AFP: Donald Trump in open war with his spies
President-elect Donald Trump prepares to take office, given that, only a week before the inauguration, next Friday, debates about the secret services and its relationship with Russia continues, AFP writes.
Not yet president, Donald Trump has dug a gap with his future intelligence services, which he publicly accused and in turn of incompetence and disloyalty, while his future ministers expressed their “confidence” in them.
The future director of the CIA Mike Pompeo met on Thursday in front of the Congress in an uncomfortable position. Appointed by an elected president who has conspired the intelligence agencies, he must lead the most famous of them.
On Twitter and then at his first press conference since his election, Donald Trump accused the intelligence services of being the source of the dissemination in the press of an unverified report evoking long-held links with the Russia and other compromising information, including a sexual video.
The spy chiefs presented Donald Trump with a summary of the report on Friday, according to several media reports.
He found it “outrageous that the intelligence agencies allowed” the publication of “information that proved to be erroneous and false”.
He also attacked the media, including the Buzzfeed site, which was referred to as the “garbage heap”, the first to publish the report.
CALL OF CLAPPER
His criticism earned him a call from Intelligence Director James Clapper, “dismayed” by the leak of this unverified document. Mr. Clapper assured him that his services were not at the origin of this text or of its dissemination.
Mr. Trump immediately rejoiced on Twitter for being called by the spy chief, once again calling the document “lying and fictitious”.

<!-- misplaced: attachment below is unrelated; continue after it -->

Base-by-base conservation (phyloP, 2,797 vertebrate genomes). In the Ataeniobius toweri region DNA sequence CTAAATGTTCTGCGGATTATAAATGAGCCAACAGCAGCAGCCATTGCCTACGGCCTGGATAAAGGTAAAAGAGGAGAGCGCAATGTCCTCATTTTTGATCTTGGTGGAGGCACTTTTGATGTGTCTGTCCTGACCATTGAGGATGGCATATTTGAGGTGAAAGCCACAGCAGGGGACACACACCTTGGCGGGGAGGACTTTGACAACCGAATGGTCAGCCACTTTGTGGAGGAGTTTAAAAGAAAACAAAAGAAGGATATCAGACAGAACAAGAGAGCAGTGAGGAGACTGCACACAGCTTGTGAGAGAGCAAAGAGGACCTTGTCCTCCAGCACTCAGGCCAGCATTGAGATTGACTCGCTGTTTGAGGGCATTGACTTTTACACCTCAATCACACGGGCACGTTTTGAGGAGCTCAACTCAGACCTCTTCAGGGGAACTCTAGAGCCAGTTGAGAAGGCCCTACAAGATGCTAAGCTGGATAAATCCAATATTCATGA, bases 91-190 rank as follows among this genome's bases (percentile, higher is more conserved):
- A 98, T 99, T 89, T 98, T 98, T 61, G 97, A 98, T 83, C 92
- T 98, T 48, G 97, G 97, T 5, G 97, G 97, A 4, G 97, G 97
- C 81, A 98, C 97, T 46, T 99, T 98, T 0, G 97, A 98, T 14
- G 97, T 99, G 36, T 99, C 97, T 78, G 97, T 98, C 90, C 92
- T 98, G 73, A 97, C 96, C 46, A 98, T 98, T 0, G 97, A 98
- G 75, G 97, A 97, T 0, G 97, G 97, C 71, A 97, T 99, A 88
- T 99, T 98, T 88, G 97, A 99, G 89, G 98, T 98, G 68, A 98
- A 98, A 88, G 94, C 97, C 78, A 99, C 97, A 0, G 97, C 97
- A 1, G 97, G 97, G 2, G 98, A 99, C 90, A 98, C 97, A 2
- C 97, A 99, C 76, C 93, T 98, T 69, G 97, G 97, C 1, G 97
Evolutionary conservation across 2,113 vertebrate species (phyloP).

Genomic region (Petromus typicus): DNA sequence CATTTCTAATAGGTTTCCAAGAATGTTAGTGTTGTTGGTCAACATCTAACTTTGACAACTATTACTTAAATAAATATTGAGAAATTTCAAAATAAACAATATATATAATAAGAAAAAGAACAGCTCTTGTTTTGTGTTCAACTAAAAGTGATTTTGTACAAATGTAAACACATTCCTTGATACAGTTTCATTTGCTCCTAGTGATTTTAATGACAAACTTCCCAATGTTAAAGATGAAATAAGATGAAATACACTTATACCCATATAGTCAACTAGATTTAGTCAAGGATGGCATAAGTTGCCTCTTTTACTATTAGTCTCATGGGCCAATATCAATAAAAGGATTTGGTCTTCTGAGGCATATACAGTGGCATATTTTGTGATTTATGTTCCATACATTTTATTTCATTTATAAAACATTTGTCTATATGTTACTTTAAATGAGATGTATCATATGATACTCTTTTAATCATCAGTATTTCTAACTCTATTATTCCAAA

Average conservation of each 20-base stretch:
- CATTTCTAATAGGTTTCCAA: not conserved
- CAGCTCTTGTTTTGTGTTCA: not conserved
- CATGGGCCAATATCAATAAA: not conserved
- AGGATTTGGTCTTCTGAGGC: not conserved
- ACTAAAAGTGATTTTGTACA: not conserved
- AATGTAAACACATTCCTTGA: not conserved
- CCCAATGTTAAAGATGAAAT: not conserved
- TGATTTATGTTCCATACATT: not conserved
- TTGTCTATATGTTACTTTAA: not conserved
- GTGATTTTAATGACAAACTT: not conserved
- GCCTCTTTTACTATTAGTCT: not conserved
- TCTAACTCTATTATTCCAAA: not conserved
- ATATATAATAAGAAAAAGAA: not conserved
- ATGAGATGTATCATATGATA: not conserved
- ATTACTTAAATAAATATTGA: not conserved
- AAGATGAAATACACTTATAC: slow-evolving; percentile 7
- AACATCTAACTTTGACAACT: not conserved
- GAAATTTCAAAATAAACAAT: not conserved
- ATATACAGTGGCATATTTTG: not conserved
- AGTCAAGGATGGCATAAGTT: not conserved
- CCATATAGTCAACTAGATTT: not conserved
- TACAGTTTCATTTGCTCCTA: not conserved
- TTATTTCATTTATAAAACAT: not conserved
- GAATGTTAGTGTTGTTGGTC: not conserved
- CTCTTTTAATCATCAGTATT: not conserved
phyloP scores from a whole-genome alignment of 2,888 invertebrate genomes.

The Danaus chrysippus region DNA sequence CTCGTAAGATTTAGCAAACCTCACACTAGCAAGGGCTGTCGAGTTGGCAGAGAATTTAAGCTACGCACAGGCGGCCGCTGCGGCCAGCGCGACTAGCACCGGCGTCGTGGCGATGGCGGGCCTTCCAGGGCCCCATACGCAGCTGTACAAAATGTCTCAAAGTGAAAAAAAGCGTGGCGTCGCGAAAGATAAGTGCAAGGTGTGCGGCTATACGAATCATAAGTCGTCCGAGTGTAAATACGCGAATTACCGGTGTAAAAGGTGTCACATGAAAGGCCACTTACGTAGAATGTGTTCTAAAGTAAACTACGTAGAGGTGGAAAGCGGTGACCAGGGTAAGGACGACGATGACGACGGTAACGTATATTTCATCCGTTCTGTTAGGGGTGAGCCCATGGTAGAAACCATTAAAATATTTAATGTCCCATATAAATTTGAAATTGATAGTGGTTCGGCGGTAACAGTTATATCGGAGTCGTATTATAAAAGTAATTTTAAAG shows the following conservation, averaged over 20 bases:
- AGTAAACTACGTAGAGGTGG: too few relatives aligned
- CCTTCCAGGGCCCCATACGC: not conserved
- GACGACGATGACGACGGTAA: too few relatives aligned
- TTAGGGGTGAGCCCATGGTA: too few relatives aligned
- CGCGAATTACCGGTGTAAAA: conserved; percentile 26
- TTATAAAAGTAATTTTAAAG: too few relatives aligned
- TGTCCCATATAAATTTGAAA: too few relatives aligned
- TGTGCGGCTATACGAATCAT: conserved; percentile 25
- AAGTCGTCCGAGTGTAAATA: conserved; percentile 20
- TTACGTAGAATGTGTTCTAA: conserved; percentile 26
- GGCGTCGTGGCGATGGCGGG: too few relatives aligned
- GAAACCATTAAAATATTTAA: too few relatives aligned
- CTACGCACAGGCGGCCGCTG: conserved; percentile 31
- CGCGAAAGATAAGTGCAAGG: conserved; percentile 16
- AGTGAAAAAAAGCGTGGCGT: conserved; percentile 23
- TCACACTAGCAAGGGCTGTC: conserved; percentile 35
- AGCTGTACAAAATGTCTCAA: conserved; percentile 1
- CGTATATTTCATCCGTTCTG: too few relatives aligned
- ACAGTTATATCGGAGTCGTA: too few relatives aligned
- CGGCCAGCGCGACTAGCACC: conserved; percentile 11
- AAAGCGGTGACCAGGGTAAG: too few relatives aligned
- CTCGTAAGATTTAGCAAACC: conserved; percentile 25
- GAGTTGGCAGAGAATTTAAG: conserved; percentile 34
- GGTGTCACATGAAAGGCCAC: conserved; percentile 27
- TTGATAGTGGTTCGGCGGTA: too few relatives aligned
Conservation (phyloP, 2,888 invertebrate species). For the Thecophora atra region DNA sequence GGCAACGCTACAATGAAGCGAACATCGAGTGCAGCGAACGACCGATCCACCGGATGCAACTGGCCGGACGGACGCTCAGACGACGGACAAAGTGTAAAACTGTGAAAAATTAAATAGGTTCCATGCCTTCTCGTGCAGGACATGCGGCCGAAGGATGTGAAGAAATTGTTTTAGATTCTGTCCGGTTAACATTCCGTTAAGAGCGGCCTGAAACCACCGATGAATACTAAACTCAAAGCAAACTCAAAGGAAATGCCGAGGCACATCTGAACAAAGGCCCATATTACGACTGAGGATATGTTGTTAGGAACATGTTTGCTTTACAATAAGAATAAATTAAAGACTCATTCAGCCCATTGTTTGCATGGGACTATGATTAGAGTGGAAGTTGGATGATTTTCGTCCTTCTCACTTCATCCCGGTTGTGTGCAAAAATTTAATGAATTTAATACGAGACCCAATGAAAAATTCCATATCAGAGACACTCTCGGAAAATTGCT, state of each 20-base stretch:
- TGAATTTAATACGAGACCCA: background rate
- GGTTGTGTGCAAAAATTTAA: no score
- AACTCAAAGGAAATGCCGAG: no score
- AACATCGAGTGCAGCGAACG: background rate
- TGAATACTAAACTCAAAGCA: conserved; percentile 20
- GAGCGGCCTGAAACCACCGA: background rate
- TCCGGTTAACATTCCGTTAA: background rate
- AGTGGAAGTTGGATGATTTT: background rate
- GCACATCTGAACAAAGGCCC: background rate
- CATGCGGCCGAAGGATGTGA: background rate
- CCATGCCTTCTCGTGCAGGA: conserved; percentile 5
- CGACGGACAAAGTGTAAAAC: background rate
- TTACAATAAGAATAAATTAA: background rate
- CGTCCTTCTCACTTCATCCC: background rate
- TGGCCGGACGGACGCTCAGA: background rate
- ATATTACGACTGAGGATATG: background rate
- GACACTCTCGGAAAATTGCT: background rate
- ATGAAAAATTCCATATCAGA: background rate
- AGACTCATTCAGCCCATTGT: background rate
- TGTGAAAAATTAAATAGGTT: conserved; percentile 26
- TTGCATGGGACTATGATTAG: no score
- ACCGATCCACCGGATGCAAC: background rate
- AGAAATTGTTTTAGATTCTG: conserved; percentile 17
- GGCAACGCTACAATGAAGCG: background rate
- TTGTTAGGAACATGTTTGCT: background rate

But James Clapper, whose office (ODNI) coordinates the 17 US intelligence agencies, was careful not to comment on the document, on which his services do not “make any judgment as to the reliability of the information” it contains.
He only worried about his posting, “extremely toxic and harming national security.”
Its author, Christopher Steele, a former British secret agent who was based several years in Moscow for external intelligence MI6, remained untraceable Thursday.
A source close to the British services told AFP in London to “know” Mr. Steele and Chris Burrows, co-directors today of the intelligence company Orbis, assuring that they had “good reputation and that it is Impossible to make that report“.
“But I can not say as much about their sources,” she said, adding that “the report is not credible because it contains no reservations”.
An expert from the Council on Foreign Relations, Max Boot, known for its anti-Trump positions suggested in the New York Times elected the president of “clear his name” by appointing a special commission to investigate the allegations.
Donald Trump’s attacks “have affected the morale” of intelligence officers, deplored Senator Mark Warner, vice-chairman of the Intelligence Committee in the Senate, who heard Mr. Pompeo.
A former deputy CIA director, John McLaughlin, predicted Wednesday on the website Real Clear World four years “particularly difficult” for them.
Since his election, Donald Trump has repeatedly disavowed the services he will lead after his inauguration on January 20. After initially rejecting their findings on Russia’s interference in the presidential election, he admitted Wednesday for the first time that Russia was at the root of the piracy of the Democratic Party.
He had previously granted credit to Julian Assange, the founder of the site WikiLeaks, fervent detractor of Hillary Clinton who denied that Moscow transmitted to him the pirated information of the Democratic party. Contrary to what the American services say.
“CONFIDENCE” OF THE FUTURE LEADER OF THE PENTAGON
The future president had also expressed his distrust of services in December by indicating that he did not wish to receive their briefings on a daily basis as is the tradition. “I take them when I need them,” he said.
The future members of his administration, heard by Congress on Thursday, were more affable towards them.
The next Pentagon chief James Mattis said he gave “a very high degree of confidence” to US intelligence, as did future CIA director Mike Pompeo to his agents. Mr Pompeo clearly attributed the piracy to “senior officials in Russia”.
Mike Pompeo “now owes us the truth” including to Donald Trump, concluded Adam Schiff member of the Intelligence Commission in the House of Representatives.